President Joe Biden signed an executive order to allow transgender people to join the military. For one transgender man on the Central Coast, the order brings a renewed hope for the transgender community.
“For me, it’s being part of something bigger than myself,” said Blaine Walters, an openly transgender man in Paso Robles, who has been trying to enlist in the United States Army for the past four years. But in 2019, former President Donald Trump issued an order that banned transgender people from enlisting in the military.
“I’m on my second recruiter right now. It gets frustrating,” said Walters about his attempts to join the Army.
Now with Biden’s executive order, transgender people can join and openly serve without the fear of being turned away.
“At the end of the day, what does it matter what your gender is? If you’re wearing a uniform and laying down your life for your country, you should be able to serve,” said Walters. “People that have already started transitioning that are already in, they don’t have to have this fear or cloud that they’re not going to be able to continue to wear the uniform.”
Biden’s executive order states:
“It shall be the policy of the United States to ensure that all transgender individuals who wish to serve in the United States military and can meet the appropriate standards shall be able to do so openly and free from discrimination.”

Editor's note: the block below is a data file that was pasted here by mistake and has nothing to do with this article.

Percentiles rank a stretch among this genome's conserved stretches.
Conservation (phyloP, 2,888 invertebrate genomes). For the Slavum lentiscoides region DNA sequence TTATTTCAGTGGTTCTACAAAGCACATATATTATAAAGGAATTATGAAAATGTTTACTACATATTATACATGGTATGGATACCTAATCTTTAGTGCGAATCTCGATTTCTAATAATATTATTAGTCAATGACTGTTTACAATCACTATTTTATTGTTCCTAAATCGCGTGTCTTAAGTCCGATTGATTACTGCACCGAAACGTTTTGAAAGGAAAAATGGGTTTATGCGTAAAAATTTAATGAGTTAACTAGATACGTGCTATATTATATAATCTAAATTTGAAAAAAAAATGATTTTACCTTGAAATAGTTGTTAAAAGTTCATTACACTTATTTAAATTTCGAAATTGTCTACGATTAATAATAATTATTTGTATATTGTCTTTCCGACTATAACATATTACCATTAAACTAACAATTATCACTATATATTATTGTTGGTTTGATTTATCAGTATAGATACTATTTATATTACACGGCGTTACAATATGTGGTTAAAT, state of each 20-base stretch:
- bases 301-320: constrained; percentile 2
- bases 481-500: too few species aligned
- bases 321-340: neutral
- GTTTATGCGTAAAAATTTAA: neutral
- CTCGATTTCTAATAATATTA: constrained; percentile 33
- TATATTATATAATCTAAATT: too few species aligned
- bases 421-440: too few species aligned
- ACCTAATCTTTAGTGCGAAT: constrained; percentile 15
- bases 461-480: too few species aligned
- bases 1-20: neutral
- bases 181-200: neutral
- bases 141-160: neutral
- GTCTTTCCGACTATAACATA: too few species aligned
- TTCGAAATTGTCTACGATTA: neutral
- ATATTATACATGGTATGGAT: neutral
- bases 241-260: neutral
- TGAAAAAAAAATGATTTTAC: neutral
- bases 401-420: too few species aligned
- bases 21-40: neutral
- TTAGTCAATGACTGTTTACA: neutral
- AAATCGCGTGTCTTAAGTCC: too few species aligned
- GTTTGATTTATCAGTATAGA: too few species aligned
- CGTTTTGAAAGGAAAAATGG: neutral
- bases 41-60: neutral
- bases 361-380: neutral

Jamie Woolf, Chair of Tranz Central Coast, says the executive order was a morale booster for those in the transgender community.
“For the transgender community at large, we really believe that the key to greeting full acceptance in this culture is to have people get to know us, work with us, and see us every day and realize that we are just like everyone else,” said Woolf. “We are humans, we have skills, we have something to offer, and we are normal people.”
For transgender people interested in joining the United States military, Walters says to keep pushing and not give up on your dream of fighting for your country.
“People do get discouraged. There have been times that I’ve wanted to give up because it’s been four years. I’m not going to give up, and I think people shouldn’t give up,” said Walters.
As of 2019, nearly 15,000 members of United States military branches identified as transgender.